Aug. 27th, 2010

angelophile: (Shaun - Nice cup of tea)

 

A lot has been said about Scott Pilgrim. At times over the past few weeks it's seemed like there are more opinions being tossed around than people who have actually seen the damn film, and that's probably not far from the truth. So I figured I'd go and decide for myself.

The truth is, it's not a movie I was particularly looking forward to seeing. The good word of mouth and the pedigree of the people behind the film persuaded me to give it a try, but the trailer suggested a horrible "Dude, Where's My Car?"-esque experience to come. Thankfully the trailer was deceptive, but I suspect it probably had plenty to do with turning off people who had no clue about the source material. If I hadn't had a bunch of friends raving about it, you wouldn't have caught me dead going to this one. A movie where a slacker dick has to fight a bunch of evil exes in a video game style to win the alternative princess? No thanks.

And I would have missed out. Scott Pilgrim's a fun, funny and engaging experience. Is it a nerd film? Well, certainly it's a video game nerd film. I wouldn't have classed it as a particularly geeky movie otherwise. Scott Pilgrim in the movie's a slacker, but not a geek. He plays in a grunge band, has a girlfriend who worships the ground he walks on. Of course, Edgar Wright, the movie's director, is a huge geek, as Spaced proved, but the movie seems more clearly focussed towards the video game nerd than the indiscriminate approach of that show, although other influences creep in.

Not having read the comic book series it's based on, (I have the first two volumes but have yet to pick them up), I'm not entirely sure what to make of the central characters. Presumably they're a little more fleshed out in the comics, but as the movie opened I found Scott (Michael Cera) to be a self-pitying, slacker jerk with a Asian schoolgirl fetish and a basic lack in interest and respect for others. That opinion didn't really change throughout the movie. (Although Cera was actually more appealing than I expected.) Likewise, Ramona Flowers (Mary Elizabeth Winstead) never seemed to be a character at all, just a trophy for Scott to attain. Deadpan and mysterious translated as bland and uninteresting for me. So, if the two paper-thin, souless central characters and the chemistry-less core relationship of the movie held no interest for me, what did?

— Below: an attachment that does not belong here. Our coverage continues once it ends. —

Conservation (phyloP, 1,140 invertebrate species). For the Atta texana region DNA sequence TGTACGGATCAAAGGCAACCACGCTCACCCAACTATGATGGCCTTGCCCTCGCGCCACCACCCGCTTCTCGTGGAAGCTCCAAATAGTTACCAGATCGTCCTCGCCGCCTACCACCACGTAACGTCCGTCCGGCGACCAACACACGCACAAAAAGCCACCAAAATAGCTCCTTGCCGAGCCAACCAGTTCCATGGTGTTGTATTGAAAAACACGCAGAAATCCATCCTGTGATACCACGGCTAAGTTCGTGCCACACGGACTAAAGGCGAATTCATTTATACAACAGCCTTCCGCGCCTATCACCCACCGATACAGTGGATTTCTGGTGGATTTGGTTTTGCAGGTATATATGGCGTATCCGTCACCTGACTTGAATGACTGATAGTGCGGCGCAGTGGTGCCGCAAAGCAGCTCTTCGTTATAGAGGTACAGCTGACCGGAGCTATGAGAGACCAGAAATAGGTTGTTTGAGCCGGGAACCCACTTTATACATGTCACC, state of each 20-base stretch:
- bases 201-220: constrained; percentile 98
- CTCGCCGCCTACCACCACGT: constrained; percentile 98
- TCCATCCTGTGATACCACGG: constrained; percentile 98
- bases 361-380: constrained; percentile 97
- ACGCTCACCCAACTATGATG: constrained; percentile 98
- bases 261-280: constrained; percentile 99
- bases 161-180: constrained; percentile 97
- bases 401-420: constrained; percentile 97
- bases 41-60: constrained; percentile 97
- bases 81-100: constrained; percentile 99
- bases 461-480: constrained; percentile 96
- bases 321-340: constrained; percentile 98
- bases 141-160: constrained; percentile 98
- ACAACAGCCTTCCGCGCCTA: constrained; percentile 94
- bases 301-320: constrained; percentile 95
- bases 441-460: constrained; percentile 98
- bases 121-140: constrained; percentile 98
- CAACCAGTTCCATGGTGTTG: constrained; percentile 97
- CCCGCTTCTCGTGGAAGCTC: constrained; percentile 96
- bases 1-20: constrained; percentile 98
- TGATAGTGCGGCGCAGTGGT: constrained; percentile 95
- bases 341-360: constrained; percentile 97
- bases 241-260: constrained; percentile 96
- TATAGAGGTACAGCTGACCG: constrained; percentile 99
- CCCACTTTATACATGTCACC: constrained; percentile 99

Really, the main reason to see the movie is the supporting performers. There's not really a weak character in the bunch and everyone seems to be having enormous fun at what they do. A lot of column time seems to be going to Kieran Culkin as Wallace, and deservedly so. He has some great lines, puts in a wonderfully arch performance and it's refreshing to see the "gay best friend" trope presented without dropping into offensive stereotype or cliche territory. But by no means does Culkin steal the movie. Each of the ex's brings something wonderful to the show. Satya Bhabha is hillarious as Matthew Patel. Chris Evans totally steals the movie... for the ten minutes he's in it as film star Lucas Lee, until  Brandon Routh skips in to play the evil vegan with special vegan powers. Jason Schwartzman is gloriously hammy and funny as all hell in his role as the final ex. Likewise, Alison Pill, Anna Kendrick, Mark Webber and others all pop up as well defined supporting characters you'll probably end up wanting to see more of. And special mention to Ellen Wong, who's kind of a revelation - brilliant and funny and touching as Knives Cho (Aged 17). 

The plot itself is pretty slight, mostly a hook for the great characters and amazing visuals to hang on. In terms of style and direction, the movie excels, capturing the frenetic video game visuals and comic book panelling with great aplomb. The movie totally commits to that energetic style, whirlwind visuals and the genius is in the detail. There's so much humor in the direction, editing and look of the movie, as well as the performances. It's probably the closest Hollywood cinema will come to the slapstick genius of Stephen Chow. And you quickly realize you just have to go with the flow of the bizarre plot and have fun with it. And you do.

I left the cinema with a smile on my face. At the end of the experience, whether Ramona and Scott are characters I cared about doesn't matter. Because it's the ride that's the fun part and the people you meet along the way, not who's in the carriage with you.

July 2013

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